This segment highlights the impacts and risks of constructing wind turbines along the US eastern coast.
Little is known about how marine life will respond to the electromagnetic fields emanating from the spiderweb of cables carrying electricity from the Block Island Wind Farm and the many other offshore wind-power installations planned for the East Coast. But a new series of studies by a team of oceanographers at the University of Rhode Island suggests that some organisms will definitely be impacted.
Glander went on to write that the Coast Guard may make the same recommendation for Vineyard Wind that it did for the Block Island Wind Farm, a research analysis indicating whether the turbines “produce radar reflections, blind spots, shadow areas, or other effects that could adversely impact safety of navigation.” If there are negative impacts to marine radar, Glander wrote, Vineyard Wind should recommend how to remedy them. If such remedies are necessary, he wrote they should be “funded by Vineyard Wind.”
Despite the fact the project was denied, DePasquale began prepping the two properties for the installation of solar arrays anyway. In early June, the Department of Planning & Development issued a cease-and-desist order for DePasquale’s unauthorized solar installation. A week later, on June 10, the town issued a finalized order, requiring that DePasquale remove all pilings and cease all work on the property except for seeding, loaming, and related landscape clean-up activities.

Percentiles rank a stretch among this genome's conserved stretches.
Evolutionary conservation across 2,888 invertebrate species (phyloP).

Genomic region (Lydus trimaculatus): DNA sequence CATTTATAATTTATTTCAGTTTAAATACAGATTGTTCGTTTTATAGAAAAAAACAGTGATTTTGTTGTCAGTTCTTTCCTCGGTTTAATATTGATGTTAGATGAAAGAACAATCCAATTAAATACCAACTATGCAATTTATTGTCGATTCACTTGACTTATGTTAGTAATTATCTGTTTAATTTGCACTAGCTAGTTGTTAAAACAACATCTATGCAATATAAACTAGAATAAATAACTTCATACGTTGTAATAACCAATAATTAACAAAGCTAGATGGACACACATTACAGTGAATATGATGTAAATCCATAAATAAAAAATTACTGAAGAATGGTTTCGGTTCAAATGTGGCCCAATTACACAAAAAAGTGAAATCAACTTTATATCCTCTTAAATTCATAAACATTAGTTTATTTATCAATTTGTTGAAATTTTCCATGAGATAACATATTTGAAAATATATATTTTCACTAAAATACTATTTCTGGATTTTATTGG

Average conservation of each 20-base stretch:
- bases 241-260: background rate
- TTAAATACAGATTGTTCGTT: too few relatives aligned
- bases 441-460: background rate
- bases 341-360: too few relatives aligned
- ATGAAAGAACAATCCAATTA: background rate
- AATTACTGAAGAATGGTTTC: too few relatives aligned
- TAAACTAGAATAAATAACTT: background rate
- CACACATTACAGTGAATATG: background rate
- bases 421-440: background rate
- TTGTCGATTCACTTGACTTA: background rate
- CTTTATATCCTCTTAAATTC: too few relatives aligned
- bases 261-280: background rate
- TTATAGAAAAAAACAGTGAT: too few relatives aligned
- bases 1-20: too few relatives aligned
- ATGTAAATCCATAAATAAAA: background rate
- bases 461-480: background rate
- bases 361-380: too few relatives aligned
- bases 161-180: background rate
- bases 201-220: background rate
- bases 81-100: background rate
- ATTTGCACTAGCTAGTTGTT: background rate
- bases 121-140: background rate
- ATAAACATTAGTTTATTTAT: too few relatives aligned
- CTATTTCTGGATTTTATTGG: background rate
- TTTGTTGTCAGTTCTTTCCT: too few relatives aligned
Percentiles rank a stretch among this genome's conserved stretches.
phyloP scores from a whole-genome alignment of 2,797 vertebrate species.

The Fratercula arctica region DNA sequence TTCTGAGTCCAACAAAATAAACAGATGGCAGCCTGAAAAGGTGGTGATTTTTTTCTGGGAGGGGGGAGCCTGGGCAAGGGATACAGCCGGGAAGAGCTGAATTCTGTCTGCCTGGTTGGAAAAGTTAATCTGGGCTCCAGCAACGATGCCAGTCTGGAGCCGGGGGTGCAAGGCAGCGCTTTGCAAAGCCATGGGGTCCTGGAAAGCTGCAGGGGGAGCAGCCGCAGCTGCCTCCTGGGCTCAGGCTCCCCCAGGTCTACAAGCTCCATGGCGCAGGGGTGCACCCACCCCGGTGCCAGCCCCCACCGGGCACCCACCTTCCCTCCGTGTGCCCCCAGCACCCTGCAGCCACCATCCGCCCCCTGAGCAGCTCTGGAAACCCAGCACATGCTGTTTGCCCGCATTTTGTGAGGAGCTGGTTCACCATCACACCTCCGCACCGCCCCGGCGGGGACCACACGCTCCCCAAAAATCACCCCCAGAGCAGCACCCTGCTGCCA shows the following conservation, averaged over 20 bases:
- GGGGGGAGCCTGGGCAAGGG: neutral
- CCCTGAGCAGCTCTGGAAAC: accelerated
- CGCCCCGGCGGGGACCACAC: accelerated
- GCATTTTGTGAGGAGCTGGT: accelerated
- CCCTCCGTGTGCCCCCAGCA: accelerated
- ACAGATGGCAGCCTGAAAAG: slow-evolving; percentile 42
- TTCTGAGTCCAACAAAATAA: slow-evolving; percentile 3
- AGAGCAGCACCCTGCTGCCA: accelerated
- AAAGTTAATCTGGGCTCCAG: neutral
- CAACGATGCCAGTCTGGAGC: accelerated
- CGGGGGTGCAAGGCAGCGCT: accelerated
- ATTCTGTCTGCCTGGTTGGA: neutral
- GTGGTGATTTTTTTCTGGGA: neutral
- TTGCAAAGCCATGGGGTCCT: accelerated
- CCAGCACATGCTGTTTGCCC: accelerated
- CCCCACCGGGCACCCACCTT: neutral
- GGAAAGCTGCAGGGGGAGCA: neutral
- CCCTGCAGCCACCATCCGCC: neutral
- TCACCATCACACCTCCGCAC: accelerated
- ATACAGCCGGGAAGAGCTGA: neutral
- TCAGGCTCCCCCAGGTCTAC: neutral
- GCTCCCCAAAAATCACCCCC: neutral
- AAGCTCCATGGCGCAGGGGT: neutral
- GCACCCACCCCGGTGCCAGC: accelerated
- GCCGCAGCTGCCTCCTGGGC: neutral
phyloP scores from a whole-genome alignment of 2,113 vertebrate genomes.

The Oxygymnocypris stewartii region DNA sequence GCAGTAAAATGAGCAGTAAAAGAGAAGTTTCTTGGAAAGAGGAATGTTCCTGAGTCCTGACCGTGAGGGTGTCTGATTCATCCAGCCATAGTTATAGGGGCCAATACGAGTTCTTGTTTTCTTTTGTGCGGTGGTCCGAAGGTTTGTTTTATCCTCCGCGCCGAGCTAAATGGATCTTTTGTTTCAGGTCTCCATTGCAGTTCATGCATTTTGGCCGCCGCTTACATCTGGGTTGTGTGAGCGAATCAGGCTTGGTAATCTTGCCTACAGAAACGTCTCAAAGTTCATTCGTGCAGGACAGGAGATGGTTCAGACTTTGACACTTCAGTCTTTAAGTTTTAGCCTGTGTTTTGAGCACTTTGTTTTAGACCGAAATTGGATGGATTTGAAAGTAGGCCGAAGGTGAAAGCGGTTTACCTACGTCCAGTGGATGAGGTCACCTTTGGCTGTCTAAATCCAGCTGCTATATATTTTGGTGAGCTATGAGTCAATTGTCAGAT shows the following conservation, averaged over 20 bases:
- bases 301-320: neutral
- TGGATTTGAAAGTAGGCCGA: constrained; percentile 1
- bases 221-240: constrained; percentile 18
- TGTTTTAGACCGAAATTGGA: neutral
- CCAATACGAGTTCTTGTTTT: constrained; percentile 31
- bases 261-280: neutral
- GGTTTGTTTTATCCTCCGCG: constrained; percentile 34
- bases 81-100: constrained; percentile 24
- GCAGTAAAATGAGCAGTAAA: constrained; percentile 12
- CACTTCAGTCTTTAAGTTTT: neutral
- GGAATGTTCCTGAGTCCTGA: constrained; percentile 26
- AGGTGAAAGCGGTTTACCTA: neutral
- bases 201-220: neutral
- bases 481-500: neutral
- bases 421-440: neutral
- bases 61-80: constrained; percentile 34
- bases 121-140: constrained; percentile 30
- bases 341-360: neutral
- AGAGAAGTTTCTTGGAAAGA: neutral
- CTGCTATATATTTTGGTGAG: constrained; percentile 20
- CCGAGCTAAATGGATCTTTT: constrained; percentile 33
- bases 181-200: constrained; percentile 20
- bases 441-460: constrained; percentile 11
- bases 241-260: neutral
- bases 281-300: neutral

The amendment was proposed by Town Council member Sylvia Thompson, who asked the Planning Board to provide an advisory opinion on the matter to the council. Thompson said there was insufficient information on the possible effects of large wind turbines. “There’s just too many unknowns for the town to move forward on this, I believe. Let’s not allow any in town until we fully understand all the ramifications.”
Vineyard Wind already agreed to a nearly $17 million mitigation package in Rhode Island. But it doesn’t look like that will be enough. The fishing industry still has many issues. For example, the Long Island Commercial Fishing Association is worried about the effect these giant towers could have on boat radar, and the impediments that transmission cables could cause.
Locally, Massachusetts and Rhode Island commercial and recreation fishermen continue to be concerned about the lack of habitat and fish studies before development starts in wind farm lease areas.
Najarian also criticized the company’s defense of the shadow flicker, disagreeing with the argument that a projected 10 hours of flicker per year for some neighbors fell well within an industry standard that considers up to 30 hours an acceptable amount. “Why should an abutting resident be expected to find one minute of flicker acceptable, never mind 10 hours?” he said.
The Department of Planning & Development recently issued a cease-and-desist order to an unauthorized solar installation off Carr’s Trail. The June 4 notice issued to 394 Carr’s Realty LLC and WED Coventry Seven LLC — a subsidiary of North Kingstown-based Green Development LLC, formerly Wind Energy Development LLC, founded by Mark DePasquale — claims a recent site inspection by two members of the Department of Planning & Development found “hundreds of piles had been driven into the ground commencing construction of a proposed solar generating facility that had been denied development plan approval by the Coventry Planning Commission” two years ago.